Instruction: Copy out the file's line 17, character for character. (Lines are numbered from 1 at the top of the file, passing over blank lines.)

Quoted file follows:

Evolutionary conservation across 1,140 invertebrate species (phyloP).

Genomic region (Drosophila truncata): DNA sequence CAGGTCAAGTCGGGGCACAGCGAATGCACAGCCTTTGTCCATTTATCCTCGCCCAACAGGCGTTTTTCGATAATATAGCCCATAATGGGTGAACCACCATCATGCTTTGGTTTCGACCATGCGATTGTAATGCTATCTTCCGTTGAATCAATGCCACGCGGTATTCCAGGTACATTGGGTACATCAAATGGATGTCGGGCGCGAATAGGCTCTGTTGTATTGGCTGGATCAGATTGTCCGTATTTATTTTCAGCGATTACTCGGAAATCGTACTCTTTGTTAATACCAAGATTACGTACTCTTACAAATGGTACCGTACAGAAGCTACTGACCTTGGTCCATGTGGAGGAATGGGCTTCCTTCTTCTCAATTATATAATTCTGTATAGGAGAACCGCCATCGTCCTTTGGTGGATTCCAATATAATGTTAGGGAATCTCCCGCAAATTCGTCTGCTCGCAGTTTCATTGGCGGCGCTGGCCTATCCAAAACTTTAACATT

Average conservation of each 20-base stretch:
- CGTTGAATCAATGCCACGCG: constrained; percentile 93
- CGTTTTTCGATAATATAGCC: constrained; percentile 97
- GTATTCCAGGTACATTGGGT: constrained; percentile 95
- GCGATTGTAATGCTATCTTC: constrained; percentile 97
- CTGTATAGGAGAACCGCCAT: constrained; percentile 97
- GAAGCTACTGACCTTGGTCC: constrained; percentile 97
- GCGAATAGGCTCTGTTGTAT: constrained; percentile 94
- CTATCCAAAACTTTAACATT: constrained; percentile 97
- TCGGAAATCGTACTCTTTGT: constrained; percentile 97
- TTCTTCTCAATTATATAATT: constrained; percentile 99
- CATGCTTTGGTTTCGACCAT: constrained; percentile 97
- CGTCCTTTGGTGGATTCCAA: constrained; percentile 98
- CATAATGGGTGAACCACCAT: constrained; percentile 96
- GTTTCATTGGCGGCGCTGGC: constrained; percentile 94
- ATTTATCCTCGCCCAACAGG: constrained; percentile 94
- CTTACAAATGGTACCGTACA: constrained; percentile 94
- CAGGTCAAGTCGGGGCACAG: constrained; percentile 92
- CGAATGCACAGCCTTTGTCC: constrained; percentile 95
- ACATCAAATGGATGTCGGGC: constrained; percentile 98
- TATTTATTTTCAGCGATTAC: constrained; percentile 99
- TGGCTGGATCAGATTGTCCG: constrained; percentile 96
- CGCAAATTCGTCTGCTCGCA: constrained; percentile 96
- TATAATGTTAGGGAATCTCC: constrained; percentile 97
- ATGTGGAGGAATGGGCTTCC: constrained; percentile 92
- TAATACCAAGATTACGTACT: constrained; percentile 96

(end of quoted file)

- GTTTCATTGGCGGCGCTGGC: constrained; percentile 94